The U.S has received 28,957 Muslim refugees so far in 2016, the single highest influx since 2002, according to an analysis by Pew Research Center.
Muslim refugees make up about half of the total refugee population, 46 percent, that has entered the country in 2016. Christians make up the second-largest group with 27,556 so far. It is the first time since 2006 that the U.S has accepted more Muslims than Christians.
Two countries — Syria and Somalia — make up more than half of the Muslim influx, with 8,511 and 7,234 entrances, respectively. Other common countries include Iraq, Myanmar and Afghanistan.
Refugees seeking resettlement in the U.S have to apply overseas and go through a vetting and interview process before getting admitted.
Eighty percent of Syrian asylum applicants have been accepted by the U.S since 2011. Just 7 percent have been denied and 13 percent are placed on hold, according to U.S Citizenship and Immigration figures.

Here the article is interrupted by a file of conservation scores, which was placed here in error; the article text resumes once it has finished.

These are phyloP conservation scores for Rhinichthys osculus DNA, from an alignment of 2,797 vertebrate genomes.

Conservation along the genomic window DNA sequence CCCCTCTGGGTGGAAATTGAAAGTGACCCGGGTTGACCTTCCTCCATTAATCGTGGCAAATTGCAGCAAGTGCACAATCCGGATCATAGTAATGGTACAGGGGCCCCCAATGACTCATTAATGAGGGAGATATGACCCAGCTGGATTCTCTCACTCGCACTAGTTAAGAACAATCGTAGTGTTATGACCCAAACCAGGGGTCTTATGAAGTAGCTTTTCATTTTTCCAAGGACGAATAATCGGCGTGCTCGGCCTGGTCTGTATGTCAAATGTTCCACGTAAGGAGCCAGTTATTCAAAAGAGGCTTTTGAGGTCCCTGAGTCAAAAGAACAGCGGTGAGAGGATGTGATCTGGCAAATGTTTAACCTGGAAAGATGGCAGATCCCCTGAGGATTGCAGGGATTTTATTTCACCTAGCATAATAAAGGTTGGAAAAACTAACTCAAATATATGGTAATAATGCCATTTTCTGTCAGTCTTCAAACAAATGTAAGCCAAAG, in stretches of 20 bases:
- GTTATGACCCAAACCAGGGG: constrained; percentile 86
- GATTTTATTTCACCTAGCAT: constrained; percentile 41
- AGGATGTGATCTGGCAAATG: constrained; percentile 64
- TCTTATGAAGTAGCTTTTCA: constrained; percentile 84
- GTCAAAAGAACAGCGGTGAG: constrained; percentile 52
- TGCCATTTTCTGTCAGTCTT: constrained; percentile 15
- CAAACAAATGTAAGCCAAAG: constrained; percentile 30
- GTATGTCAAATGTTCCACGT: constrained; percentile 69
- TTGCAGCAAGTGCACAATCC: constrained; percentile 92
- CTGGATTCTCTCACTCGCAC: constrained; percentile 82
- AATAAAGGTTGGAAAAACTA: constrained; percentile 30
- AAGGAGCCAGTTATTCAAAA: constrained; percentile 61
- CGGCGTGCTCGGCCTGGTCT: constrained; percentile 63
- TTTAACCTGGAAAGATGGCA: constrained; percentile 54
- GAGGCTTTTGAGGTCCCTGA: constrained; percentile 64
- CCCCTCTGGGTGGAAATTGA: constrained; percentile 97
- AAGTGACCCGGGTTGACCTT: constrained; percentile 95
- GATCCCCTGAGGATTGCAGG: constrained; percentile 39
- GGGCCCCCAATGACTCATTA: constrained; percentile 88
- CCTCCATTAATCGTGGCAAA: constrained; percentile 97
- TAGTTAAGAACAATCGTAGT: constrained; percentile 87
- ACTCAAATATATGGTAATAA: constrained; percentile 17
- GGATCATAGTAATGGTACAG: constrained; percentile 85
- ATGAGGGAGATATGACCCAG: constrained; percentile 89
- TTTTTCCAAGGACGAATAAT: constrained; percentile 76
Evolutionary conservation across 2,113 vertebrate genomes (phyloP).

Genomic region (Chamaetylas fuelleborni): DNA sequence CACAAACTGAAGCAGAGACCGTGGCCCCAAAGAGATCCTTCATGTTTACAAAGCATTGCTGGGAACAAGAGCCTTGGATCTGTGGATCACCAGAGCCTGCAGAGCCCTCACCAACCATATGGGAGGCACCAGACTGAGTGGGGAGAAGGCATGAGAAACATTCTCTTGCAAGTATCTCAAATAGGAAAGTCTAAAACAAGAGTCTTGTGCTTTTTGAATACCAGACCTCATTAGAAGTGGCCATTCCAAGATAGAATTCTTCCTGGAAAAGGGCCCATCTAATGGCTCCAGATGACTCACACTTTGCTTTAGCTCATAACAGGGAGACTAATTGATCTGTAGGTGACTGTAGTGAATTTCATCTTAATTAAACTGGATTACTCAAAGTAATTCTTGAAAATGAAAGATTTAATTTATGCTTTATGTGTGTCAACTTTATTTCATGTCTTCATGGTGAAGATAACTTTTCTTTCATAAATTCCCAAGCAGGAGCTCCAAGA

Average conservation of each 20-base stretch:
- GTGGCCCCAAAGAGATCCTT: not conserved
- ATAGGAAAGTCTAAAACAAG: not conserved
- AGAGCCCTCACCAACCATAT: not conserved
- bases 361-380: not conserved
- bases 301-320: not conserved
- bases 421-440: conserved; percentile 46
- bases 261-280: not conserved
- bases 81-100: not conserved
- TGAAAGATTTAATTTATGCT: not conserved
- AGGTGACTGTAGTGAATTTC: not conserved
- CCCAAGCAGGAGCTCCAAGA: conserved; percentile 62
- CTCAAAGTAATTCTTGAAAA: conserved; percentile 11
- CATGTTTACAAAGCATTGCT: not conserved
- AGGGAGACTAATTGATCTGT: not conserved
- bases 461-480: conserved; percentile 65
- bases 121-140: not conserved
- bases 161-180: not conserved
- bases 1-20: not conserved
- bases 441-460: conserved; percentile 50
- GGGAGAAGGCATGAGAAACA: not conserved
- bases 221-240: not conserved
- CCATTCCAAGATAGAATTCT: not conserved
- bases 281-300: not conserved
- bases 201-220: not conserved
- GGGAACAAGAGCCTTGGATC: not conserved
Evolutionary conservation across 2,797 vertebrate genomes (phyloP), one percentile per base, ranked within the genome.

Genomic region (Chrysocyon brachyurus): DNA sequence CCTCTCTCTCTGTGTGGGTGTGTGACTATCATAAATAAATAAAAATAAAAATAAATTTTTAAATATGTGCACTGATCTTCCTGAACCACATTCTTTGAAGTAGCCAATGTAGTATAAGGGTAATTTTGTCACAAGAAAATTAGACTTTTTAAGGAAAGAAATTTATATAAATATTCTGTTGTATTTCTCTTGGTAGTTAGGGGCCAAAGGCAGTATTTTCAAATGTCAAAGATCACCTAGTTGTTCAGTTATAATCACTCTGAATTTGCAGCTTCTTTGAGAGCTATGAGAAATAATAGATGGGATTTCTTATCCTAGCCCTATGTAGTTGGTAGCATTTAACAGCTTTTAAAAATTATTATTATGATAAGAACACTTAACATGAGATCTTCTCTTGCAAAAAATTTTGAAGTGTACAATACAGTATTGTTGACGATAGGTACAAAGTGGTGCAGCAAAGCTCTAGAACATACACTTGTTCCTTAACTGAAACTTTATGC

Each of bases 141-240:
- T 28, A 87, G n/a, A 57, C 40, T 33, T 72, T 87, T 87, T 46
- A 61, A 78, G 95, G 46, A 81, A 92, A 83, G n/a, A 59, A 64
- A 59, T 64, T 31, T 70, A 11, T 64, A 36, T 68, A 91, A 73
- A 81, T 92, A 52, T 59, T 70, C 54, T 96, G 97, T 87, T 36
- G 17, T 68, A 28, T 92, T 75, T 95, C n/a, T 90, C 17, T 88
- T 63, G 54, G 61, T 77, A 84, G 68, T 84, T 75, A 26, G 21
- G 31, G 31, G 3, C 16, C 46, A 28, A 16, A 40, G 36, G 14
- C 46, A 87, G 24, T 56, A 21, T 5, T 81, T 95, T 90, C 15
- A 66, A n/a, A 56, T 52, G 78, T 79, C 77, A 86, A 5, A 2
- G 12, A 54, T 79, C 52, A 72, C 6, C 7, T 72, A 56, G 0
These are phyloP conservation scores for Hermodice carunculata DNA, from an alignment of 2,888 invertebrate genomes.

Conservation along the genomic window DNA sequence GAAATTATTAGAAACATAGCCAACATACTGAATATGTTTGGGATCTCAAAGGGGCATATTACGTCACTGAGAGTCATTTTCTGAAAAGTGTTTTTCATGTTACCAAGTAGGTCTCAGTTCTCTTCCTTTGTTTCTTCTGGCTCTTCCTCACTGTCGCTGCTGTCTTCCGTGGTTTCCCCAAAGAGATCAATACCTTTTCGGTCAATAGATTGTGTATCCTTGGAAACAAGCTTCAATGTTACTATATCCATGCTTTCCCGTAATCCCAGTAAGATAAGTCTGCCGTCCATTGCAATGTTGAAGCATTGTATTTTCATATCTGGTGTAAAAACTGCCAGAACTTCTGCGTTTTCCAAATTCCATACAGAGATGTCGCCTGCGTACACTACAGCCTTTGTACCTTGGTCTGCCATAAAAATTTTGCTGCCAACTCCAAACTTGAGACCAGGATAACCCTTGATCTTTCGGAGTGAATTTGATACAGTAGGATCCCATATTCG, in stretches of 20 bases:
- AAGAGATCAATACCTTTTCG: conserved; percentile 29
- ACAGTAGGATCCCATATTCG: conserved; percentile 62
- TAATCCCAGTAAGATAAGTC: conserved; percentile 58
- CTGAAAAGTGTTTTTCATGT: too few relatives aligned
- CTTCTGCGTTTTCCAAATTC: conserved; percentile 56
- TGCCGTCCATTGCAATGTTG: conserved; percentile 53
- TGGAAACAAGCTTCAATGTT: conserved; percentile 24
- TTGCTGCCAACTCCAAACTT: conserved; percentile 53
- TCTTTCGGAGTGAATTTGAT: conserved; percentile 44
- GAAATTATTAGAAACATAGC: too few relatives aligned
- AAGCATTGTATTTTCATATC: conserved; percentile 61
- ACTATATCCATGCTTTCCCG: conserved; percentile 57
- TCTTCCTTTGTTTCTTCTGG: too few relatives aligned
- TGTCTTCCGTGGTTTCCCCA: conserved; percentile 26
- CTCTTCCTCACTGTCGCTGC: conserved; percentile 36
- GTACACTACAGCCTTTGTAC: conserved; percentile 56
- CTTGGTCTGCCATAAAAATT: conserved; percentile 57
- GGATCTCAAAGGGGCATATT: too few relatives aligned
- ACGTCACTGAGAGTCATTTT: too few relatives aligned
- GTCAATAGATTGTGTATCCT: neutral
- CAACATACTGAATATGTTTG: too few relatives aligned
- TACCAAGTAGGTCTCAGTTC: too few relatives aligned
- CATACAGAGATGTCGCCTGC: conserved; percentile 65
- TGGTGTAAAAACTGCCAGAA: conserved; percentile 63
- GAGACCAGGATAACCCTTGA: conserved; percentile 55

U.S President Barack Obama set a goal of admitting 10,000 Syrian refugees earlier in 2016. The number looks to exceed 14,500 at the current pace.
“Our goal is to continue to try to make the case to Congress and the American people (that) this is the right thing to do and we believe that we can hit those marks before the end of the year,” Obama said at a press conference in April.